To a degree?

Yes, it’s more about the city. For instance, even if I’m interested in sharing a recipe, I don’t; because I don’t want to be flooding people’s [timelines] because people’s attention spans are also quite limited.

So if I’m posting about my personal life, a recipe that you should try, then something about the city—I mean, it gets wary [sic] for people, I think.

Since Viva Manila is concerned with revitalizing the city, what’s your opinion on installing free wifi in public spaces?

Yeah, that’s great. Also one of the reasons why I love having an iPhone, as I can switch out some parts, because I travel a lot. You know it’s really important for me to see other cities, for instance I went to Colombia, I sought out Cartagena, which is the example that we can follow for Intramuros.

I like to travel a lot and being able to switch out the SIM cards is really important. Especially in travelling—and by travelling I mean it could be that you are actually visiting other countries or you could be visiting a different part of a region in the Philippines. A lot of our tourism in Metro Manila is domestic, so you’re not just talking about foreign tourists but anyone who’s visiting a different place, other than their own.

When they can have access to wifi, it really helps them—it enables them to access a place as well. With information, maps, email, if they have a safety concern; there’s a lot of reasons why having wifi in public spaces is important. Other than like, you know, not everyone hopefully sits in the park and just Facebook. There’s a lot of reasons why I think it has its advantages.

Speaking of going around, what is the one app that you wish everybody could use—like you should have on their phone when traveling. What app could that be?

I wouldn’t able to do without Google Maps. I often just like, take a jeepney to somewhere and then try to find a way to walk to some place. It’s not even Waze, cause Waze is mostly directions for cars; so if you’re biking or walking…

It’s not really useful?

Waze can be okay for biking but then sometimes I’ve been riding on to major overpasses and you don’t realize it until it’s about to happen, [especially] if you’re not familiar. You’re just like, “I’m going on this bridge!”

But especially for walking, I need [Maps]. I take tricycles to places and sometimes…you know how directions are here, they don’t know the place but they know a landmark. And then you have to get to the landmark and then navigate yourself; or try to figure out when you get off the jeepney, how do I walk to a certain area. Yes, having Maps is just…I don’t know what I be able to do without Maps, it’s so hard.

Okay, last question: what’s one way that ordinary people, for example the average commuter, can contribute to a better Manila? What’s one simple thing they can do per day?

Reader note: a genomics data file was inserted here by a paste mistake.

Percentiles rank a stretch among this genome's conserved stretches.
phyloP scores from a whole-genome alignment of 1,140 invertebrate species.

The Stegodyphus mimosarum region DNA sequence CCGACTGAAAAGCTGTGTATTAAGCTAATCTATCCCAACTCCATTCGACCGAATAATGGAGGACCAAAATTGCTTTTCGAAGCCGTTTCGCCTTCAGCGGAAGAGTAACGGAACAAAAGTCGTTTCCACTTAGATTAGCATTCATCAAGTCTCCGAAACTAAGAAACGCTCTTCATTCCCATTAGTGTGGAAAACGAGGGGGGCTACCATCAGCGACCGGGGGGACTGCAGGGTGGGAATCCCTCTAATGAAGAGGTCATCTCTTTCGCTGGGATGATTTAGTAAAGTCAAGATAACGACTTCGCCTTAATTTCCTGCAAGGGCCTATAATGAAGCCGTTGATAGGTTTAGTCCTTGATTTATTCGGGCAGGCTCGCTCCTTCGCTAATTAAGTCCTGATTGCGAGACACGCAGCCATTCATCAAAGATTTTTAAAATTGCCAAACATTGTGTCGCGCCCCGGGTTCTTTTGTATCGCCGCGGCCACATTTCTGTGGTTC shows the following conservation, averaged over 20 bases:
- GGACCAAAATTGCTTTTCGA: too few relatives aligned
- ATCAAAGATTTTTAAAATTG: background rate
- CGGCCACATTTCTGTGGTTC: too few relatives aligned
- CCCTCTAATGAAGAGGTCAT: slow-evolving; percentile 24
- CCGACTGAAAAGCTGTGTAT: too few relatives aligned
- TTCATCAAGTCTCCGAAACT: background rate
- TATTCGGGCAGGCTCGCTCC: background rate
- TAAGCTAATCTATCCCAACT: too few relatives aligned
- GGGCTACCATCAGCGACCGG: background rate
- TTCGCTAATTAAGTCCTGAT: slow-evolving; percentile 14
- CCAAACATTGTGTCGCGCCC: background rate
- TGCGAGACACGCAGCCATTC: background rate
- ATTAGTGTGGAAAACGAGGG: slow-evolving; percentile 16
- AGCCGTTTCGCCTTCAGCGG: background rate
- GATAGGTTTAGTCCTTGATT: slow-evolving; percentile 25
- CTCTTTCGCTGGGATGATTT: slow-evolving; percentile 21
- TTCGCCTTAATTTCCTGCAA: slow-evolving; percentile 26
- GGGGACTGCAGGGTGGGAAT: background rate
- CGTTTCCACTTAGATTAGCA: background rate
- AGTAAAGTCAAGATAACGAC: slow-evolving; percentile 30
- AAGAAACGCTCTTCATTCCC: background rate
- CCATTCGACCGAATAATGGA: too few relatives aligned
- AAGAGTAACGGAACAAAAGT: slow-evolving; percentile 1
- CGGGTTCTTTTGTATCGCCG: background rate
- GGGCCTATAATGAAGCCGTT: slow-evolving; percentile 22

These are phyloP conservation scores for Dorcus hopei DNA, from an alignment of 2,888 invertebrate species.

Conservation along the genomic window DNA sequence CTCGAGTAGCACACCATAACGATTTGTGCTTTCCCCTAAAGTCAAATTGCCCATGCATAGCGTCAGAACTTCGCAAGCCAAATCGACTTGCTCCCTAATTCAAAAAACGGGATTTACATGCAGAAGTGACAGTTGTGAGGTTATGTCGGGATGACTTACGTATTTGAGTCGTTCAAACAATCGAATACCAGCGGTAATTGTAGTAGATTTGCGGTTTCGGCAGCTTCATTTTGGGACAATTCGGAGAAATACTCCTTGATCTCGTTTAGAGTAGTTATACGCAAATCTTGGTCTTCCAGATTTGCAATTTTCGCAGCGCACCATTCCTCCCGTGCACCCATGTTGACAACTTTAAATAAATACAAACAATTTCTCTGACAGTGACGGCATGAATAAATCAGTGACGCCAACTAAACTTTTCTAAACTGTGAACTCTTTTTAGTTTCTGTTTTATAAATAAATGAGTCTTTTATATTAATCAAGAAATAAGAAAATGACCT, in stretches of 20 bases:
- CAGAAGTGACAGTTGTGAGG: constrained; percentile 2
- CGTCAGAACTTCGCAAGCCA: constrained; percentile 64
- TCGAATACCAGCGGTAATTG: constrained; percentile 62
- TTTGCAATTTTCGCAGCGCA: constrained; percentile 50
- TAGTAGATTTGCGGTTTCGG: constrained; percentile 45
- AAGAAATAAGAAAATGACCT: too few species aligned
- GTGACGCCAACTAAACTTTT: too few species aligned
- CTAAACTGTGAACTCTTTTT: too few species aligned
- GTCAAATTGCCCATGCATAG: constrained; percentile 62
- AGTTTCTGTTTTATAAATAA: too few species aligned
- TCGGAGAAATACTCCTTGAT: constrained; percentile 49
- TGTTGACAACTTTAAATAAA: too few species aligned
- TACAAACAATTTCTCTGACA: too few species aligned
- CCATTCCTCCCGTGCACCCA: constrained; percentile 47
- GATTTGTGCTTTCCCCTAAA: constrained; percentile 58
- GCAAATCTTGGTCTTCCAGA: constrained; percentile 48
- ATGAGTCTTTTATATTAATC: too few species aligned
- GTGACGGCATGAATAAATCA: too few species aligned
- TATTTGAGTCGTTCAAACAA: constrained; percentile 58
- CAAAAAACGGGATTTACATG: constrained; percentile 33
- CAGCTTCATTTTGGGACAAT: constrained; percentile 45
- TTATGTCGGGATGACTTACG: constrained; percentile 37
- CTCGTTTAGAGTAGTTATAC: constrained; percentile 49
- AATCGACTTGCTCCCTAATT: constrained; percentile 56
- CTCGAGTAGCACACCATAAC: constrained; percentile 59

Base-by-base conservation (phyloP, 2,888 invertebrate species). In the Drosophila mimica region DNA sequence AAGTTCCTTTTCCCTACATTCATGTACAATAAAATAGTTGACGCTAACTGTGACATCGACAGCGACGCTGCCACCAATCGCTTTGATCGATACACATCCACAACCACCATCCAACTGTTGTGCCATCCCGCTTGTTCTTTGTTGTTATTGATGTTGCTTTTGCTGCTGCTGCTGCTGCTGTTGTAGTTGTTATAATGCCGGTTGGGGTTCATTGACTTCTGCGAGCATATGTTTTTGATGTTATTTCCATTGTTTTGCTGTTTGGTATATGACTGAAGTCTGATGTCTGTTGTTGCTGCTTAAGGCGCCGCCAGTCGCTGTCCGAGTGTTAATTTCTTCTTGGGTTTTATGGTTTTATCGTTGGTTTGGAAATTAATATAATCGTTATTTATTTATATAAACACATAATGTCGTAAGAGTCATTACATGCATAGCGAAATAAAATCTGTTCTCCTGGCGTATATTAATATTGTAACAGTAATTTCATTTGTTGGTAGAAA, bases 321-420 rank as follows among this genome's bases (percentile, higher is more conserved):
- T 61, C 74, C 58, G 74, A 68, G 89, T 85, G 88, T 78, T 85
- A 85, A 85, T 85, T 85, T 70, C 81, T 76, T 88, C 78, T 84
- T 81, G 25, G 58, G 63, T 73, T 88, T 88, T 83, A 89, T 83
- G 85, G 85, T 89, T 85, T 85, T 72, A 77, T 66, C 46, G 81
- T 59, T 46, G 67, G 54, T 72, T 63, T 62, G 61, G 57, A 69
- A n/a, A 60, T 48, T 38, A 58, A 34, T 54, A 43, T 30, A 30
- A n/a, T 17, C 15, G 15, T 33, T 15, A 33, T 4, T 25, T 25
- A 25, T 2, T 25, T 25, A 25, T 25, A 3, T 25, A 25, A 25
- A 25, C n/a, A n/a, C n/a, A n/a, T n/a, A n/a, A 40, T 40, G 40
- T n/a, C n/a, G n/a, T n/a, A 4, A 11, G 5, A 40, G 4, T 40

I think one thing is to be kind to one another, like my experience yesterday. Of course being kind to each other helps make the daily experience more enjoyable.

But in terms of being proactive, I think that if you’re a car driver, if you could figure out the types of trips that you don’t really need your car for. You know, like you’re just going to walk across—especially in a central business district—or you’re just going to go somewhere nearby to run [sic] some groceries, to run an errand. If there’s ways that you could think you could not ride, at least for those very short trips.

You know, I don’t think it’s realistic to ask everyone who lives in Quezon City and works in Manila to start commuting without a car. Right? I mean, there are already more people who have cars. But maybe there are shorter trips that you can do. Because the more numbers that we have that are walking and biking and using alternative modes of transport, the more respect we get on the road, the more visibility that we get and legislation, the more money we get for budgets.

We do have some power and numbers but the cars are still the most visible, even though 80% in Metro Manila commutes without a car. So we’re there.

I’m part of that 80 percent!

Me too, I’ve never had a car. I think that’s one reason the iPhone’s dear to me cause I haven’t had a car. There are times I need to take an Uber and it’s safer for me to do that than getting to a taxi for that night. For you know, with moving around the city there’s a lot of ways that can be difficult for you to do without an iPhone.

But yeah, I think people are very hesitant to walk because once you get used to a certain practice of getting out of your house and getting into a car or getting into a cab or whatever, it just becomes what you are now.

I have a friend who recently decided that maybe taking the car was too much trouble, too much money, taking too much time, finding parking, paying for all the things. So she tried for one week just to walk instead—the 20-minute walk from her house to her office. And now she does it every day. So I think if there’s a behavior that you can try to change, a small one, somehow…

Makes a lot of difference.

Yes. Over time maybe you’ll see that you can adapt it and practice. After all, good mobility is having a menu of transportation options and the iPhone helps me access those options.


Clara Buenconsejo
Clara Buenconsejo